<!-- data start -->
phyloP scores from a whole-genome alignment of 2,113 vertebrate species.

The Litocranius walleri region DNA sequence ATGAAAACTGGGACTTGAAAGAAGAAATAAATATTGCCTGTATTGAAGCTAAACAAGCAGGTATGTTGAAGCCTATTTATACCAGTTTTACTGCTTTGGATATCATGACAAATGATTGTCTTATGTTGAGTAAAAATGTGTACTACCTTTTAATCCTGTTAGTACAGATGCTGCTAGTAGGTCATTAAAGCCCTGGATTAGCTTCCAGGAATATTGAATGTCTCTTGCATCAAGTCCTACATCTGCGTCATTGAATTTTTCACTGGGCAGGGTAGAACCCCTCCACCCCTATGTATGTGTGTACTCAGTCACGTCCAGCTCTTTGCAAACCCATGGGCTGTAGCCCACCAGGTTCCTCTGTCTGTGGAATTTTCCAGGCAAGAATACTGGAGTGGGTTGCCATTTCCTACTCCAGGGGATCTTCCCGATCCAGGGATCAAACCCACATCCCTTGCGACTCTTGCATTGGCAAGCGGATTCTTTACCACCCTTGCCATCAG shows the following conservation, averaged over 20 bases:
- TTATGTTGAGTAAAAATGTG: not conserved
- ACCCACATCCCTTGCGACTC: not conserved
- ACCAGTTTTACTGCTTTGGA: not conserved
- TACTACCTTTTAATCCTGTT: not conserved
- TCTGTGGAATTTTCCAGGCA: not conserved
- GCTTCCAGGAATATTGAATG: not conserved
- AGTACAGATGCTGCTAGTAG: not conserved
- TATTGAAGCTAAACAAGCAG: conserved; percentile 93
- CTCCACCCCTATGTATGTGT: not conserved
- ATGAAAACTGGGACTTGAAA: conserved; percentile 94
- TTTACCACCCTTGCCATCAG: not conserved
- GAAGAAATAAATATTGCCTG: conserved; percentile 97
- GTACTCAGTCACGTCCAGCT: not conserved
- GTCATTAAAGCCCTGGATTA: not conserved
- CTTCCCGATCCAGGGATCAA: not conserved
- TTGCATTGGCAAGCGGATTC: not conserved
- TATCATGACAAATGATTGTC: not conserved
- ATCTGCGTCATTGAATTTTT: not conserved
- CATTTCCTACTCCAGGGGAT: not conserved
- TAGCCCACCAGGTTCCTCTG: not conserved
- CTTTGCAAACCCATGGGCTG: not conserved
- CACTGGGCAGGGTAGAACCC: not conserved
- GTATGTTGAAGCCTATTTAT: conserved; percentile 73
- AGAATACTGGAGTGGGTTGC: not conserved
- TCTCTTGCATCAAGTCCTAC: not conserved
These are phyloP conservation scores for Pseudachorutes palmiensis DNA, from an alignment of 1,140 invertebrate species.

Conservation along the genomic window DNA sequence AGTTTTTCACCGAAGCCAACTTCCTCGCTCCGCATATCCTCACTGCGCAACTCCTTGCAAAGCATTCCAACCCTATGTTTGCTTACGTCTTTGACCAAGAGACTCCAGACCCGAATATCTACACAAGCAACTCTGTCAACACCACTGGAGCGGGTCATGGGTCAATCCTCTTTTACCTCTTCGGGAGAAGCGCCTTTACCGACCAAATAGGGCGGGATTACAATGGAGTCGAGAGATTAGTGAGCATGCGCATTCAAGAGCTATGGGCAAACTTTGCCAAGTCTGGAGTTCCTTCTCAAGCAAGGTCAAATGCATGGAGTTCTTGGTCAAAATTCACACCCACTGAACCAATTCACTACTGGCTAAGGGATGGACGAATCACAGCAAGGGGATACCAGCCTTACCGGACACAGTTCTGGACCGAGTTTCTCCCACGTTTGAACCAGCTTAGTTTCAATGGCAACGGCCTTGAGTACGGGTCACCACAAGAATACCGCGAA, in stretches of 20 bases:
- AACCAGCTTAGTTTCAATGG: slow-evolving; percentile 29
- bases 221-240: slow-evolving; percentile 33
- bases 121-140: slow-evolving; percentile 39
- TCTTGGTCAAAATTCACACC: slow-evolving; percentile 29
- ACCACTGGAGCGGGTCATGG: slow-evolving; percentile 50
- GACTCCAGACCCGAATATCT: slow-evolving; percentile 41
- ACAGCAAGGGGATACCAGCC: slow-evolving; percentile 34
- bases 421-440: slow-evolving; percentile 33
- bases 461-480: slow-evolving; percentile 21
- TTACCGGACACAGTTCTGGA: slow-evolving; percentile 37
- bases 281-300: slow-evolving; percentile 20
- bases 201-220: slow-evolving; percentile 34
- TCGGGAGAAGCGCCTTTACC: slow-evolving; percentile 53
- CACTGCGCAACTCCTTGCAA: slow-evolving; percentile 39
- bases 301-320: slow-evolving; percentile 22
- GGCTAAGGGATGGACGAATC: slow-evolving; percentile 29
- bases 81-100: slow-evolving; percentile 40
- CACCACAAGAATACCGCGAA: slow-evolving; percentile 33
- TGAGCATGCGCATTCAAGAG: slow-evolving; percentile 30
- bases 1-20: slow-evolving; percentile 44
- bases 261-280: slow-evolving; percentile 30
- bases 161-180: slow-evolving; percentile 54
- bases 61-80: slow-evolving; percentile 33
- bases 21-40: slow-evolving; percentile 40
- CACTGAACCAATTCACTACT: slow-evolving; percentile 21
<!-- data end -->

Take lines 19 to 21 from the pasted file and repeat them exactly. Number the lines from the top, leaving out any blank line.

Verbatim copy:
- TATCATGACAAATGATTGTC: not conserved
- ATCTGCGTCATTGAATTTTT: not conserved
- CATTTCCTACTCCAGGGGAT: not conserved